ROV Jason

ROV Jason being lowered into the water.

ROV Jason being lowered into the water.

Jason, the Remotely Operated Vehicle that is being used throughout this research cruise. He is an impressive robotic submarine that is 3.4 m in length, 2.4 m in height, 2.2 m wide, and can reach depths up to 6,500 m which covers most of the seafloor. Jason weighs a little over 4,000 kg and usually travels at about 1.0 knot (about walking speed).

In order to eliminate the shock that would be felt from the ship, Medea, Jason’s dive partner, is attached to the ship by an electro-optic steel-armored cable. Beneath Medea is another cable that leads down to Jason. This one is a 55 m neutrally buoyant fiberoptic cable that allows him to roam freely away from Medea without feeling the movement from the ship.

Jason has six color video cameras and one still camera that all aid in monitoring the equipment he carries as well as what and where to sample, and the surroundings. There is an imaging sonar and a multibeam sonar for mapping the seafloor and he is equipped with two robotic arms that are controlled from a room on deck. These arms allow samples to be collected and equipment to be used or moved into vent openings and other small areas. Jason has two kinds of water samplers on board; one of them collects up to 500 mL of fluid and is able to withstand the hot waters associated with hydrothermal vents. The other sampler can collect about 140 mL but keeps a high pressure on the water and dissolved gases as the sample comes up to the surface.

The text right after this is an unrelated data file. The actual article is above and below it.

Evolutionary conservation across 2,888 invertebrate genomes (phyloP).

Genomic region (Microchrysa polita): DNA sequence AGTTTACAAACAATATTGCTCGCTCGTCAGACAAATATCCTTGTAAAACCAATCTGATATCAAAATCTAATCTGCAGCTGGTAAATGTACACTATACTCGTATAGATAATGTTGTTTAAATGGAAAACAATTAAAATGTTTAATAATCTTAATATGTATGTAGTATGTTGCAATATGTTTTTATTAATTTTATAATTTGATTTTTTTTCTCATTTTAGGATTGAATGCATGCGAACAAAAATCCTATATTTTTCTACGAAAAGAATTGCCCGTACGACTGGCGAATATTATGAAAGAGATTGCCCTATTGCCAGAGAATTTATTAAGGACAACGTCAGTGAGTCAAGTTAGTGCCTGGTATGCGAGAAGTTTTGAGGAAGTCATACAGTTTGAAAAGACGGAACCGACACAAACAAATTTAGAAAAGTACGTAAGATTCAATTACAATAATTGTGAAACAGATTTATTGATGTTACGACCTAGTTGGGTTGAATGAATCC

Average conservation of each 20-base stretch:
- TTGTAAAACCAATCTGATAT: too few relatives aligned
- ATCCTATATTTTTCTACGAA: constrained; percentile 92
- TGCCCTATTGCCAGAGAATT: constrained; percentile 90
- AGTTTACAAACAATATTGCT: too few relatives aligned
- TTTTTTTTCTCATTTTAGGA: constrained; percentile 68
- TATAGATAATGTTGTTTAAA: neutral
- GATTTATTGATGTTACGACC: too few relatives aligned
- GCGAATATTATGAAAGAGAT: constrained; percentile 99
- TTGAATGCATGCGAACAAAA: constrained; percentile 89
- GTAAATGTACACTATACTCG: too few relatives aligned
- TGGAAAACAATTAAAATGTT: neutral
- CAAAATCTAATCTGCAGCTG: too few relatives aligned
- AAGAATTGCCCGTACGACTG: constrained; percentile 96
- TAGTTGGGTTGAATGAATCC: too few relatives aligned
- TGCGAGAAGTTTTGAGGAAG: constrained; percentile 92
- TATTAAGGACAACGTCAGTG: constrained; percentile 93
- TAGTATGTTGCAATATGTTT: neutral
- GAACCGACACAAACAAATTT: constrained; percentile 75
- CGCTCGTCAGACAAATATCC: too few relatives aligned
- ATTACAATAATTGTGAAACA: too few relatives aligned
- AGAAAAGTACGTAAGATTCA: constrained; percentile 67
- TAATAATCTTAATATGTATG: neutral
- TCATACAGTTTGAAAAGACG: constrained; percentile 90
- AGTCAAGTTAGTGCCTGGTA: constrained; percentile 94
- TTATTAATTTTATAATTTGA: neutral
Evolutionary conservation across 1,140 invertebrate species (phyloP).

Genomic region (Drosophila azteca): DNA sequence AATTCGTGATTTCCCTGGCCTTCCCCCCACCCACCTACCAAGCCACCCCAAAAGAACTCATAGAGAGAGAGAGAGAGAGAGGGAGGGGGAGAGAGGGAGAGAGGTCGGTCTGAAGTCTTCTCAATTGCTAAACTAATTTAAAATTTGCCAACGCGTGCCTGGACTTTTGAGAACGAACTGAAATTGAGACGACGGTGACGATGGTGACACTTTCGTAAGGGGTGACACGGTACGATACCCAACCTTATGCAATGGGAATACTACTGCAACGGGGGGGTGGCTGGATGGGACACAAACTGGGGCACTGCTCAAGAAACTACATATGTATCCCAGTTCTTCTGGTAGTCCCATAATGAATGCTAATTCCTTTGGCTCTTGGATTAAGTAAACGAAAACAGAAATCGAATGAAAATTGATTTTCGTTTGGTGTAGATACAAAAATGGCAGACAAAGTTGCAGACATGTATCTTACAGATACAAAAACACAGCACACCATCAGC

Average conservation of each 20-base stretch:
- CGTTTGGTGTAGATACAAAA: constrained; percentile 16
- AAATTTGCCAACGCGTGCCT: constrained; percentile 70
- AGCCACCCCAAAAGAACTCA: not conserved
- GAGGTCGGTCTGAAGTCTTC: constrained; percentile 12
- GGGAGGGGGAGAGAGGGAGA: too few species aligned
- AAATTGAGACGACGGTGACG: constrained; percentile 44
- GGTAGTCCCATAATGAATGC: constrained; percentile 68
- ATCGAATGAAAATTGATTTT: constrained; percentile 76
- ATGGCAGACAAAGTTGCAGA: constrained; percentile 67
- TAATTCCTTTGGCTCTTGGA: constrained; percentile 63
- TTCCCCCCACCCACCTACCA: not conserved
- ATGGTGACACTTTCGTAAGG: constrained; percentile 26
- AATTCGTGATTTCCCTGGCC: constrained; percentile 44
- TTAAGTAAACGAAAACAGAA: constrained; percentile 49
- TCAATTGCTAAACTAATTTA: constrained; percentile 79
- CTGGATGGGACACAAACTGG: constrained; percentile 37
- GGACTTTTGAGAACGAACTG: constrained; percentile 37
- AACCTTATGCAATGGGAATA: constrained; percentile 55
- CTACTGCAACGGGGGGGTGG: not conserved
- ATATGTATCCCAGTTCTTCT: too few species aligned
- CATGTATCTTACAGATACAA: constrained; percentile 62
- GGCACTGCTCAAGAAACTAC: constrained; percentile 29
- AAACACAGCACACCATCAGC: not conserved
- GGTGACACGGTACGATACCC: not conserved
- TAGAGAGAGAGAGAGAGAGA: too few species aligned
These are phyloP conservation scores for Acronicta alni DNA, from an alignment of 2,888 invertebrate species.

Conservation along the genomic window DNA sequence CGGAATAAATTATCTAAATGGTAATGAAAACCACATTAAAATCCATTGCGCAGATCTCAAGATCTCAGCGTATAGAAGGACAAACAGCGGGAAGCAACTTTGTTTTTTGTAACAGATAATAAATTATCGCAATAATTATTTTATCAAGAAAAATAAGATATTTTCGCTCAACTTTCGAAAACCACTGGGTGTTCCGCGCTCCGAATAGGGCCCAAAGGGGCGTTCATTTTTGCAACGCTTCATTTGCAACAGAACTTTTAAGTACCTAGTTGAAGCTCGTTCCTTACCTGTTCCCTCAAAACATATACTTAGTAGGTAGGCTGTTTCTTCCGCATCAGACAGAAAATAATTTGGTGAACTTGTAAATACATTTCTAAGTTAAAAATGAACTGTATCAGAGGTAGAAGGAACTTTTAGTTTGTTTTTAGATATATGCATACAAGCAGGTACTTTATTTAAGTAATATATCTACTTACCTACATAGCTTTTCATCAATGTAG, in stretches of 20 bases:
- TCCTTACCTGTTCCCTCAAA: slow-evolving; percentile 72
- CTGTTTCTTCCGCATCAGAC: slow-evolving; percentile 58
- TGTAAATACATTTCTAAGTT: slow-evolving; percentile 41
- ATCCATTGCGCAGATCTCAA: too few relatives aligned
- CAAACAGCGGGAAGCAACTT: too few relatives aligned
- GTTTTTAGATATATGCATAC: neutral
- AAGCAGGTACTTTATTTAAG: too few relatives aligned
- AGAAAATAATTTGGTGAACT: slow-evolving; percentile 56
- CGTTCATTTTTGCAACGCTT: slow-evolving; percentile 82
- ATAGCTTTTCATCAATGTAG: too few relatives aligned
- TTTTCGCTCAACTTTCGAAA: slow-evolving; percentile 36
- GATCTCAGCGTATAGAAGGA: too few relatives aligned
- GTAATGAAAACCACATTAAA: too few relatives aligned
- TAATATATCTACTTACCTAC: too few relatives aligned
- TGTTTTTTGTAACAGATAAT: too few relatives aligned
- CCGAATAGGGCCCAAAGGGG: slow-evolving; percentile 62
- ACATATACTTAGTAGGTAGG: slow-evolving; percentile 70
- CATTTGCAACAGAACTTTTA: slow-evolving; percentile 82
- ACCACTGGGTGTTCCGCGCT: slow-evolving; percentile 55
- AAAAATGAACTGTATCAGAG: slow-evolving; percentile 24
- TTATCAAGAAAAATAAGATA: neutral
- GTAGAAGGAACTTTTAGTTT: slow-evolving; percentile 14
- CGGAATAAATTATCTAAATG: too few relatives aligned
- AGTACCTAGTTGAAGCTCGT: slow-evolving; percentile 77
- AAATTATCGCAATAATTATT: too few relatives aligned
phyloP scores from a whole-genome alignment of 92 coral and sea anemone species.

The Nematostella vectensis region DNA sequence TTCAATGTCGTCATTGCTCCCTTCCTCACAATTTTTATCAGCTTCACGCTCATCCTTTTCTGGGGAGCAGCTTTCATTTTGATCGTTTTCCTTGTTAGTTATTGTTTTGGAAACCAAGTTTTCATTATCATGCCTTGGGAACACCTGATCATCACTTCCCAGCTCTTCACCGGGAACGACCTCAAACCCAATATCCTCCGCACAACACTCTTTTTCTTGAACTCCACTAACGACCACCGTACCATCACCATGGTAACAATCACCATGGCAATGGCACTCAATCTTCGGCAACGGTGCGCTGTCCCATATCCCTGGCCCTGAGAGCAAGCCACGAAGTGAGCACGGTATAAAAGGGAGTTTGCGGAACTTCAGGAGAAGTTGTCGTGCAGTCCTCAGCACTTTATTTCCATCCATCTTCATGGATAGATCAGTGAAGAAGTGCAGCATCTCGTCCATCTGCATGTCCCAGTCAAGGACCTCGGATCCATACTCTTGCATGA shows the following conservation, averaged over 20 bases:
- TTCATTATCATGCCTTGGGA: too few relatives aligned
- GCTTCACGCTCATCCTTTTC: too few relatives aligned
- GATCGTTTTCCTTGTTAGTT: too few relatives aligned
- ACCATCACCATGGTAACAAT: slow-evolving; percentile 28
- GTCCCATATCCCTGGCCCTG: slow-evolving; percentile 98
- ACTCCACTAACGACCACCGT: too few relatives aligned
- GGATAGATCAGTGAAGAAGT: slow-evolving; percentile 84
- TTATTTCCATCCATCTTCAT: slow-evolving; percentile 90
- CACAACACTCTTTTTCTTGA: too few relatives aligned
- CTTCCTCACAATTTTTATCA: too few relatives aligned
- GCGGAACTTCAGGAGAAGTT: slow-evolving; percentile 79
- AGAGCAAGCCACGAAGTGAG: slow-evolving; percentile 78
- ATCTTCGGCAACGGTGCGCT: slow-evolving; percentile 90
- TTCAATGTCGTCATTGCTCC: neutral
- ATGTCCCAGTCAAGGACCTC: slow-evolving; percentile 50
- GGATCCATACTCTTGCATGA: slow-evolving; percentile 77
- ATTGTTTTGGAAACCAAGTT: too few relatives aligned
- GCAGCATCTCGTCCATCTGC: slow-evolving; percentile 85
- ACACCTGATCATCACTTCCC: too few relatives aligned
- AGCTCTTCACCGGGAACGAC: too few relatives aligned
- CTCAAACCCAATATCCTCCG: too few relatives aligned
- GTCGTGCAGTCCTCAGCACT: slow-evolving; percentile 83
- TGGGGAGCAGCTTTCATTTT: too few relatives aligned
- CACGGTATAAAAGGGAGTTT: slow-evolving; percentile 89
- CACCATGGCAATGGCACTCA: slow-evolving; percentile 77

Medea entering the water, Jason is just visible underneath the surface.

Medea entering the water, Jason is just visible underneath the surface.

Using Jason is a massive operation that takes a lot of people. At a minimum, he needs a pilot, a navigator, an engineer, and three scientists to record data, monitor video feed and decide where to go and what to do. He can work up to 24 hours a day but that means that teams have to rotate approximately every four-hours. This is usually done by each team having two four-hour shifts each day, which means that there have to be 18 people on board (9 Jason crew and 9 scientists). For this trip, there are two projects that each have three 16-hour dives and our project, which has a 5-6 day continuous dive.

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